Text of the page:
Author: Allan Grant


As business owners and Managers, you are always asking your customer facing employees to create memorable experiences for guests. “Be creative”, you say, “Ask yourselves how you can provide that extra something for the customers to be wowed”! As business owners, you know that great service will make patrons want to return to your establishment, tell their friends about you and bring in more business. Employees’ actions will increase market share, revenue and ultimately a healthy business. This means that there will be more earning potential for each individual staff member. All true.


In the case of a foodservice operation, how do our back of house, or ‘heart of house’, partners fit into this equation – how do they exceed customers’ expectations when they are not customer facing? They are always being told that they are part of the guest experience, and it is true that their actions do affect the customer experience greatly. Many line cooks answer the bell and take it upon themselves to add that extra piece of bacon to the breakfast plate, or that extra piece of cheese to the burger, to give the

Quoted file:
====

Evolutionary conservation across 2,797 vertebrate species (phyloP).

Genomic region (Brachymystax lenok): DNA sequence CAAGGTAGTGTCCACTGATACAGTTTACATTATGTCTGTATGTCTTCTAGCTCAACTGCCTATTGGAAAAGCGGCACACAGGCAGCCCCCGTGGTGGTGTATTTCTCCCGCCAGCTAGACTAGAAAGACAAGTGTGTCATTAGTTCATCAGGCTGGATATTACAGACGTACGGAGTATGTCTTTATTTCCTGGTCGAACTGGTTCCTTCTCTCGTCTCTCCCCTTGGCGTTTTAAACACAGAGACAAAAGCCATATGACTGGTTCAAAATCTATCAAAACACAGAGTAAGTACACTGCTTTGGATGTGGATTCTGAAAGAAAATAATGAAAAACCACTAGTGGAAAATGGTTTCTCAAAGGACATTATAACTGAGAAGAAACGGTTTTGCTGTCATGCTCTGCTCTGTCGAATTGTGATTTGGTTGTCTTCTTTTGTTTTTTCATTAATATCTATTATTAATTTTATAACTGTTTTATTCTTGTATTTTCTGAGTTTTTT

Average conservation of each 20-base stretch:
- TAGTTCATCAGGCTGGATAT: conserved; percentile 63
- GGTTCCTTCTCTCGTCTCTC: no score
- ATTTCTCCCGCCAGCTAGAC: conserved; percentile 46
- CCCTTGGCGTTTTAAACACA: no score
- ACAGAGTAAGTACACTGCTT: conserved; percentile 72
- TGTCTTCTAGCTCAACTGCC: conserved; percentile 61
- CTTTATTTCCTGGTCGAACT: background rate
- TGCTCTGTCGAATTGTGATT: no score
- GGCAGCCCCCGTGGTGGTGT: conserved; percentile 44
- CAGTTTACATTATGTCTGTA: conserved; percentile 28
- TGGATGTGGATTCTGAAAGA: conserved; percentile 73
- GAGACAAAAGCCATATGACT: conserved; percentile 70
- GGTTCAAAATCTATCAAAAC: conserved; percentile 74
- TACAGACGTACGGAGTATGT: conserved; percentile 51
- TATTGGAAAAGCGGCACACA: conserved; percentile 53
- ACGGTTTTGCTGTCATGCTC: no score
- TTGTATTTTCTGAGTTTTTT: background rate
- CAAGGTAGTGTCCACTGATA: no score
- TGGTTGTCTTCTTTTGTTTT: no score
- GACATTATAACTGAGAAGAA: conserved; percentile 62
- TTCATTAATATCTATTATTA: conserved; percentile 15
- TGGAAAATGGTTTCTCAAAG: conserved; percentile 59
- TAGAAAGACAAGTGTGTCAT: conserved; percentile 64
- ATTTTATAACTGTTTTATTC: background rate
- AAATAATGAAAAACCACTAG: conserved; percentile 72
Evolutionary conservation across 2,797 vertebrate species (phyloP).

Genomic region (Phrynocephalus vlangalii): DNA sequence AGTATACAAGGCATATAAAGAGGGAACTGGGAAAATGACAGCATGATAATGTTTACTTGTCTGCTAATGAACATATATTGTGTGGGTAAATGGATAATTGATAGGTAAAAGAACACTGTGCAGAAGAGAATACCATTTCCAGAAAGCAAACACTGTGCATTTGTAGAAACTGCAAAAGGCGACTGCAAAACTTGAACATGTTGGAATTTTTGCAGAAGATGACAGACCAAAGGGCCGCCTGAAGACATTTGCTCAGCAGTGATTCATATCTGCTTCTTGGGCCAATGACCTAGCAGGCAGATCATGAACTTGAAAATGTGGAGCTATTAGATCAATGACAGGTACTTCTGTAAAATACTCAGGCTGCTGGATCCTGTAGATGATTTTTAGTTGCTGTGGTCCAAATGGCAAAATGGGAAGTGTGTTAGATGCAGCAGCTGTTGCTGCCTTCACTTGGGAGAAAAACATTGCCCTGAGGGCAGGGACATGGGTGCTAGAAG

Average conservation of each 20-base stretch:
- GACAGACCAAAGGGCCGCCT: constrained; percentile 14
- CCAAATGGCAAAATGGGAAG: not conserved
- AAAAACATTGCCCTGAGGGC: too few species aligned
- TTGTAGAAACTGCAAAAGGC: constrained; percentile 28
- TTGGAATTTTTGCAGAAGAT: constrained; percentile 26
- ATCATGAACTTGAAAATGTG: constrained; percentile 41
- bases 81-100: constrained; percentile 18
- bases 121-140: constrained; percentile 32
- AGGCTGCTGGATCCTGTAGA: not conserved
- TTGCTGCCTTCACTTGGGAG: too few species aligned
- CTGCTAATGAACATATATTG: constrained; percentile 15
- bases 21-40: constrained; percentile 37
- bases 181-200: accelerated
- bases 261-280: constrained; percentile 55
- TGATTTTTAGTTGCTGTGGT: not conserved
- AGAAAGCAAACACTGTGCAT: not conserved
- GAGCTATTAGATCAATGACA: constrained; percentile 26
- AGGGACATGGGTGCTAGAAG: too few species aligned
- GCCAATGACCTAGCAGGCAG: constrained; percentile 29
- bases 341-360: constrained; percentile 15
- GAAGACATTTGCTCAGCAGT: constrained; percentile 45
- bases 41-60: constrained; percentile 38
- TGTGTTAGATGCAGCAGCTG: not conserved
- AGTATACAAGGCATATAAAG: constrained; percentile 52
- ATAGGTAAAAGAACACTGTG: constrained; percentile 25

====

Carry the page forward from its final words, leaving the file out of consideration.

customer that little extra ‘something’. It may be great for the customer who likes bacon or cheese, but is it really helping the business? No. First, it affects the consistency of the product. The next time that customer comes to order that dish, and there is less bacon or cheese, they are disappointed. In the end, they are actually doing the customer a dis-service.


When there is an extra slice of cheese, for example, we are actually costing the business money in the form of COGS. Consider this: one piece of cheese costs in the neighborhood of $0.25, the line cook serves 10 burgers per day, adding $0.25 to the cost of each burger, say he makes 10 burgers per shift, 5 shifts per week. Over the course of 1 year (52 weeks), that comes out to $650 per year, just for that one line cook, one piece of cheese, one menu item over the course of the year. Now consider that he may be doing this for each dish that he prepares and multiply this number by the number of covers that he touches in each shift. If he does this for each dish, and cooks for just 50 people in a shift, that turns into $3250.00 at the end of the year! This is cold hard profit down the drain.


The same concept applies to all businesses. If you have not taken stock of what your lack of protocols, measuring standards, or systems are costing your business in the way of little extras, then you should take a closer look and make sure you are not leaking profit.


Remember; you cannot manage a number, if you don’t know what it is.